Does Your Kid Like the Pet’s Food?
Most parents of toddlers know they get into anything and everything within their reach. Families with pets have likely experienced the horrifying scene of a child actually eating the pet’s food. As a parent, you are likely concerned about the risks pet food poses to your child, and want some advice on how to stop the snacking. Here’s what you need to know:
Is Eating Pet Food Dangerous?
On the surface, eating pet food is not extremely dangerous to your child, because it contains many of the same types of foods that we eat every day, like vegetables and grains. However, there are some risks involved. In 2009, the Centers for Disease Control and Prevention conducted a study to determine the cause of several salmonella cases. It was determined that 79 reported cases from 2006 to 2008 were a due to contact with an animal’s food that contained the salmonella virus. “Both direct contact with animals and indirect contact with environments where animals live and roam and other materials associated with animals (tank water, food and water dishes, and cages) can lead to human infections,” said the researchers.
Should I Take My Child To The Doctor?
The continued ingestion of pet food is typically not something that needs to be addressed with your child’s doctor. It is likely just a phase, and not a search for nutrients your child is lacking. Dr. Jennifer Shu, an Atlanta pediatrician, says, “It may smell good and sometimes even look good, so it's no surprise that many kids give dog food a try.”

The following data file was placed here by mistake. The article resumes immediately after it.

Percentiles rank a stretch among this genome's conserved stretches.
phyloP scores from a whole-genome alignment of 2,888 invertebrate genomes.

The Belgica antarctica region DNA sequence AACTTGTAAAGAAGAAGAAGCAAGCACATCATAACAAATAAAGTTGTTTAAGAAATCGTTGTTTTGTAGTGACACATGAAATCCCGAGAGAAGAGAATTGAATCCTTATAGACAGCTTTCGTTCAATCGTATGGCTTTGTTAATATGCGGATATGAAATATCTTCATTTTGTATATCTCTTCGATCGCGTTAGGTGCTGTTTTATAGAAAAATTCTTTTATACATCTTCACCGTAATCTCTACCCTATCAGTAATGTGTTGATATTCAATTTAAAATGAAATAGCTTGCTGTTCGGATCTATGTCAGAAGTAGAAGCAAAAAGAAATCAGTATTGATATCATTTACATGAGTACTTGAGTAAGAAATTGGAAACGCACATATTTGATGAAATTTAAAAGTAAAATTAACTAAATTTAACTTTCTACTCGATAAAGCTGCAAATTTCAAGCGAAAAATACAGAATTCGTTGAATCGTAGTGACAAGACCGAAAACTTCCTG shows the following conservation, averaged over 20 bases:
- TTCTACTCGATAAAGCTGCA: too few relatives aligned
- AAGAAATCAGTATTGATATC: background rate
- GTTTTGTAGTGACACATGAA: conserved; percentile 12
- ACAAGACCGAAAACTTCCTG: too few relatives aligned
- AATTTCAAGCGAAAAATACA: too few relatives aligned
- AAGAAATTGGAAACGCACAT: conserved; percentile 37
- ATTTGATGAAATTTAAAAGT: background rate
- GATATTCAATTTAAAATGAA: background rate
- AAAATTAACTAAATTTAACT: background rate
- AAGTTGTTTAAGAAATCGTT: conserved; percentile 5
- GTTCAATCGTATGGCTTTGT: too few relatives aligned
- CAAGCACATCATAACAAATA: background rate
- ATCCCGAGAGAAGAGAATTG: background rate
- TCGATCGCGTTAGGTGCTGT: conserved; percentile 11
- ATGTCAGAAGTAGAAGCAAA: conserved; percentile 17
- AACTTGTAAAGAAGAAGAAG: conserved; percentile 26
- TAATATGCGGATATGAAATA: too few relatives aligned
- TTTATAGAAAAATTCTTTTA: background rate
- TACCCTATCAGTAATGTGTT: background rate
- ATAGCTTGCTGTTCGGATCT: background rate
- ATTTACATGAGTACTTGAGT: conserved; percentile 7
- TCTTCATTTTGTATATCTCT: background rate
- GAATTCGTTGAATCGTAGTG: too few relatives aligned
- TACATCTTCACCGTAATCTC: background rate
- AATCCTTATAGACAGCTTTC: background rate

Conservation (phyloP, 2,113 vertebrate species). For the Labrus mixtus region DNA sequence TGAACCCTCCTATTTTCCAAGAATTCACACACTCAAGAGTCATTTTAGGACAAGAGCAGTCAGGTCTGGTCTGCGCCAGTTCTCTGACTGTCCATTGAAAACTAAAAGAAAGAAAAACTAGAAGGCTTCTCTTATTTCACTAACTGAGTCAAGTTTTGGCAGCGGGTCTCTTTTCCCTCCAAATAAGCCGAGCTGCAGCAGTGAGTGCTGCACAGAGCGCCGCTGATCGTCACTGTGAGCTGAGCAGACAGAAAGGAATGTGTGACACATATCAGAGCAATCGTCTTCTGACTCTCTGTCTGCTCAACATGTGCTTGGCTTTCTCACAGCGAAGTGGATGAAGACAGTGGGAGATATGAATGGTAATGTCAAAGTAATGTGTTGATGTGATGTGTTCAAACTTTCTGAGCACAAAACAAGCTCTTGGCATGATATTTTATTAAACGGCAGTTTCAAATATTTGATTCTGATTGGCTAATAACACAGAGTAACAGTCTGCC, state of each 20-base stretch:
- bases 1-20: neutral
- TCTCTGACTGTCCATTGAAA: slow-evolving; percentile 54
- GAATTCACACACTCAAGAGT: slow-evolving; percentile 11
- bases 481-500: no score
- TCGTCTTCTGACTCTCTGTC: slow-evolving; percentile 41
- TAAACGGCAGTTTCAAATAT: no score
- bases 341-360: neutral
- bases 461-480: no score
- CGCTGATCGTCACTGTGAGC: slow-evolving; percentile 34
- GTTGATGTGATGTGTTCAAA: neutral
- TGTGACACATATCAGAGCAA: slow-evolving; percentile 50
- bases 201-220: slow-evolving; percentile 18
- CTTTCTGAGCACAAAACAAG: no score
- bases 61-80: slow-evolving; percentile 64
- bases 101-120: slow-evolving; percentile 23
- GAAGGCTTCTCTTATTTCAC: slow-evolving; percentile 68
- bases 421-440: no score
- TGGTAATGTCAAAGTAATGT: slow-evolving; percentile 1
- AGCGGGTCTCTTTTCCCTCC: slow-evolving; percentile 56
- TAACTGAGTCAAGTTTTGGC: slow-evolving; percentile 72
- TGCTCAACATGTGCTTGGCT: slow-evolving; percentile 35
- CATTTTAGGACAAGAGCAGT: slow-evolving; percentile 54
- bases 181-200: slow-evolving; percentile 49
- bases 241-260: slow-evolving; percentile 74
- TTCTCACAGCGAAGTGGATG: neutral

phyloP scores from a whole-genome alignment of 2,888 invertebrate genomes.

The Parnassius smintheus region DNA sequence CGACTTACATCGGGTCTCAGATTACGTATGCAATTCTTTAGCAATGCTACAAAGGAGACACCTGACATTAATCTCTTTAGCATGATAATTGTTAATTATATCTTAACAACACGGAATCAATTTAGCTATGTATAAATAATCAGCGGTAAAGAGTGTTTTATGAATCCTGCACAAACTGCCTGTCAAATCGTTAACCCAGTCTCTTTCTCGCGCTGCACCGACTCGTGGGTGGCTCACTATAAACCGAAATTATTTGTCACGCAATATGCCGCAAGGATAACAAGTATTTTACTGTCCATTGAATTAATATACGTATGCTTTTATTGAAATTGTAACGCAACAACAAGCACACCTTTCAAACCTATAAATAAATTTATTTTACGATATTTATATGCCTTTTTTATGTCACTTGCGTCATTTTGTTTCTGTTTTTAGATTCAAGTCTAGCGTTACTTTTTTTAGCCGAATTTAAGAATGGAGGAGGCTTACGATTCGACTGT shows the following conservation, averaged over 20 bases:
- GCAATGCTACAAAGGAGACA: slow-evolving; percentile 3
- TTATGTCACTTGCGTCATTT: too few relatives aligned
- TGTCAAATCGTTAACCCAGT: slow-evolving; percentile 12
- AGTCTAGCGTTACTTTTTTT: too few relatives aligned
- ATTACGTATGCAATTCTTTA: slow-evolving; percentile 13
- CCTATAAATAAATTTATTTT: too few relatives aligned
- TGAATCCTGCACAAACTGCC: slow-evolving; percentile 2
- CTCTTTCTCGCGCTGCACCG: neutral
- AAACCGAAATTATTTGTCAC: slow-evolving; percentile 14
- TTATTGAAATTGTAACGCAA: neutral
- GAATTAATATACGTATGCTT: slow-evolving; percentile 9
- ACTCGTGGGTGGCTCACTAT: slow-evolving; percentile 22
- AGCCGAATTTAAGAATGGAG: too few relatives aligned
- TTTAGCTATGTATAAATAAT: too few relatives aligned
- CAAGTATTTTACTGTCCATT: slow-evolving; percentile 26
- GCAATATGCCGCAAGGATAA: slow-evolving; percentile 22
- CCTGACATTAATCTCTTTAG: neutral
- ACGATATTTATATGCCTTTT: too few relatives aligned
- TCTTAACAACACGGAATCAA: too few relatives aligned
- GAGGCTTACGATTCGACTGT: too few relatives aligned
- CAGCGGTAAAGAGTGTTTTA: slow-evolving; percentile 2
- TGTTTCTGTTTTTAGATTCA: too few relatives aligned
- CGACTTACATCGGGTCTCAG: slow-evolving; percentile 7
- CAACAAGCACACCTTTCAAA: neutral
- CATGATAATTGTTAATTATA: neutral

Other Risks Involved
Besides the gross factor and possible contamination involved in eating a pet’s food, you should also be cautious of your pet’s reaction. Many home pets, especially dogs, are territorial animals. If they feel their food supply is being threatened, they may lash out at a child trying to reach into their food bowl. Food bowls that are left on the floors are also breading grounds for insects and worms, which can crawl into the bowl.
How To Keep Your Child From Grabbing A Bite
Many experts say that the easiest way to prevent your children from eating a pet’s food is to not allow them access to the pet’s food bowl. Feed your pet at a specific time during the day, and only put enough food in the bowl for one sitting. Use a baby gate to prevent your child from accessing the food, or feed your animal when your child is sleeping.
If your children do steal a snack, make sure to thoroughly wash their hands and mouths to prevent cross-contamination.